Bust Ohio public employee unions in 2013

Governor Scott Walker’s resounding victory in Wisconsin yesterday speaks volumes. It was a battle with constitutional conservatism and fiscal sanity on one side, and parasitic government employee unions on the other. Given that Walker and company won in Wisconsin, the home of the modern progressive movement, we should try to do the same here in Ohio.

We lost the SB5 battle a few months back, but we haven’t lost the war. If our side tweaks the proposed legislation to exempt the union privileges of police, firefighters, and first responders, we’ll have many more supporters. We should make sure that the new law prohibits mandatory public union membership and mandatory dues collection. We should also remind people that we correctly predicted there would be widespread layoffs among teachers and other public employees if SB5 was repealed … and it’s still happening.

We probably can’t get everything we want in one fell swoop. We should achieve what we can next year, and when the voting public sees how the state budget and local budgets retreat from the brink, we can push for more — namely, evisceration of the unions for police, firefighters, and first responders.

If Ohio can try again in 2013, we’ll almost certainly benefit from economies of scale. Every conservative governor and legislature watched the fight in Wisconsin, and today they’re thinking “If Wisconsin can win against the public union thugs, why can’t we?” The full might and fury of the nationwide union machine rained down on Scott Walker and the Wisconsin legislature … and failed. Now imagine the union response when five, ten, or twenty states simultaneously apply the Wisconsin Strategy. The union thugs will be forced to divide their dwindling resources, and their natural constituency will be weaker here in middle-of-the-road Ohio than in über-liberal Wisconsin. What an opportunity to apply maximum force to the opponent’s weakest point!

One more optimistic factor: a 2013 special election will be dominated by activists. 2012 is a presidential election year, so we’ll see high turnout among low-information voters. Next year, grassroots conservative activists have a much better opportunity to push the electorate because we’ll be a larger percentage of the folks who actually show up to vote. The low-information voters will stay at home to watch American Idol and the Kardashians. Leftists will be listless and demoralized if Barack “I’m A Cool Celebrity” Obama suffers defeat, making them less likely to go to the polls.

It took decades for progressives to eat away at our constitutional republic. Restoring it will take decades too. We have been asleep too long, but it’s not too late to cure the cancer that ails America. Next year we can excise a big chunk of the malignant tumor known as the public employee unions.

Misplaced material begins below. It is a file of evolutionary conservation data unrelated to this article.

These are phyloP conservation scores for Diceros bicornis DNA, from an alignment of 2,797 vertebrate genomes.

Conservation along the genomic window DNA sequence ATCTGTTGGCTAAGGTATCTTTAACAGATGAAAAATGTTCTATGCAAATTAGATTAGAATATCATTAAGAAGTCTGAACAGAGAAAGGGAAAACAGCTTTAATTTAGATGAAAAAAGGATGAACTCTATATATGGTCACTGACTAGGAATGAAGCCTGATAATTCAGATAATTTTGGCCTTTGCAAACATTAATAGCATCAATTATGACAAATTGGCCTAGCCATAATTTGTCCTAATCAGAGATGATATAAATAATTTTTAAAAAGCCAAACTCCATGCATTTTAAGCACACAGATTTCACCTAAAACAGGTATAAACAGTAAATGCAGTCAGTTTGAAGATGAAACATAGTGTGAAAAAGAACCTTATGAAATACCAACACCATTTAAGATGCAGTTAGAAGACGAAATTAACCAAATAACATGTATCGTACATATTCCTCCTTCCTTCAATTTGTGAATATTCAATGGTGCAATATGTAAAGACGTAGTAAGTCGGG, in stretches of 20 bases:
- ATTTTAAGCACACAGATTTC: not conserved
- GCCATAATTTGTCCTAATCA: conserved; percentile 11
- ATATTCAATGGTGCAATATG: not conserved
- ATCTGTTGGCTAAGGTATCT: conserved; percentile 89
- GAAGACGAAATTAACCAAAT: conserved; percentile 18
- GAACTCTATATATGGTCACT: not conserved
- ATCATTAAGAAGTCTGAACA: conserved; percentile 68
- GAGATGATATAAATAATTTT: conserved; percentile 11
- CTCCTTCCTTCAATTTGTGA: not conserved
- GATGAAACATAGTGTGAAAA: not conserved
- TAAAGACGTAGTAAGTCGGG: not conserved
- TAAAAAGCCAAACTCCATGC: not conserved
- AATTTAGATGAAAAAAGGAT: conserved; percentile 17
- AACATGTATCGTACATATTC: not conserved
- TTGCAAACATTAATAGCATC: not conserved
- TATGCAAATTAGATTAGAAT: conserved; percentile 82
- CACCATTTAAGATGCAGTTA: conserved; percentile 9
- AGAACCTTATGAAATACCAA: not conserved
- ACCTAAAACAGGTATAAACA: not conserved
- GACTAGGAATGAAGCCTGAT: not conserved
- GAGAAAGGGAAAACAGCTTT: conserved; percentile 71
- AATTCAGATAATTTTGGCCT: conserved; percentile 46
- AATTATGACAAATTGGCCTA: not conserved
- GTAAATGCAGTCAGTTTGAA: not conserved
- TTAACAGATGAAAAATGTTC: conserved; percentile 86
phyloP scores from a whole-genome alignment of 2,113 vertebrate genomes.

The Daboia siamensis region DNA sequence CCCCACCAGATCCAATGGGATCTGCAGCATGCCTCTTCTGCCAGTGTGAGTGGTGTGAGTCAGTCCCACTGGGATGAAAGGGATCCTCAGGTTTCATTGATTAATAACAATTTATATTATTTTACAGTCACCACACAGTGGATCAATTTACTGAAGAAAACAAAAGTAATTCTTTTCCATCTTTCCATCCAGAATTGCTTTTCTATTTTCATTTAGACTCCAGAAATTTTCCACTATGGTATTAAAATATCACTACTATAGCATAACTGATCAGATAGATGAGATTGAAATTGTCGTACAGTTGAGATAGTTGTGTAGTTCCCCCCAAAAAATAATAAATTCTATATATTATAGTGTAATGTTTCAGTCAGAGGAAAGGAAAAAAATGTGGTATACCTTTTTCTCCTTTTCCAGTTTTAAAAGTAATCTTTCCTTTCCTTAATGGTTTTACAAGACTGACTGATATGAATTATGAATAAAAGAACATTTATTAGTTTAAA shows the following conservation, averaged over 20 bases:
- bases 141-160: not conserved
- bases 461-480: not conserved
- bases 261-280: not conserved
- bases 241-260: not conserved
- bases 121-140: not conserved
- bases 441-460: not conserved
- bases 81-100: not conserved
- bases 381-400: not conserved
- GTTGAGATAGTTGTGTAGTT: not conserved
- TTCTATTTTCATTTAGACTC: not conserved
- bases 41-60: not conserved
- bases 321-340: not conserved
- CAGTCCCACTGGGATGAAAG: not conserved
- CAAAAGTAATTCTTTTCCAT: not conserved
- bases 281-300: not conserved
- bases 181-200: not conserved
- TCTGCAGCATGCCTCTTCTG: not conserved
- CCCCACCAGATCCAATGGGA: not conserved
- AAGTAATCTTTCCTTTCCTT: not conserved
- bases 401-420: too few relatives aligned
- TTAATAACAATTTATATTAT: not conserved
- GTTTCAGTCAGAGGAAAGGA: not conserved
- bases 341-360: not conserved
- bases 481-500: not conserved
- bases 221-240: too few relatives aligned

Time to get back to work.

$10 billion payoff to unions from taxpayer funds

Have you wondered why SEIU and the rest of Obama’s union thug buddies have been pushing the House’s version of Obamacare so avidly? Thanks to Warner Todd Huston’s and Ed Morrissey’s digging, I’ve cut and pasted Section 164 for you to examine. Take a look at this $10 billion payoff (look at the red text on the second page):

Those are your tax dollars being shoveled into the pockets of union bosses. You can thank people like Rep. Betty Sutton (D-OH) for slipping this fat bribe to the unions that have been ruining American productivity for decades. She was intimately involved in drafting this bill, and you can bet your last wrinkled dollar that her union friends will repay her richly with kickbacks campaign contributions.
Apparently, Betty’s $3 billion Cash-For-Clunkers pet project wasn’t enough. The previous multibillion-dollar bailouts of GM and Chrysler (with the unions getting great gobs of common stock) weren’t enough. The minimum wage increase (which boosts union members’ pay, according to their contracts) wasn’t enough. Even this $10 billion payoff isn’t enough. It’s just another in a long line of juicy sops thrown to the labor lobby. Before long, she’ll resume her push for card check and its stacked-deck-arbitration companion.
How long will Ohio voters in the 13th District tolerate this legalized corruption? How high must unemployment go? How many tax hikes will we tolerate?

A labor question for Betty Sutton

I just submitted the following question to my Representative, Betty Sutton (D-OH):

Should unions be allowed to make financial contributions to a politician or organization using funds from a union member’s dues if he/she objects? Why or why not? For the purposes of this hypothetical, assume that no court has ruled on the issue.

We’ll see how (or if) this labor lawyer responds. I suspect she’ll send a canned reply with no specifics.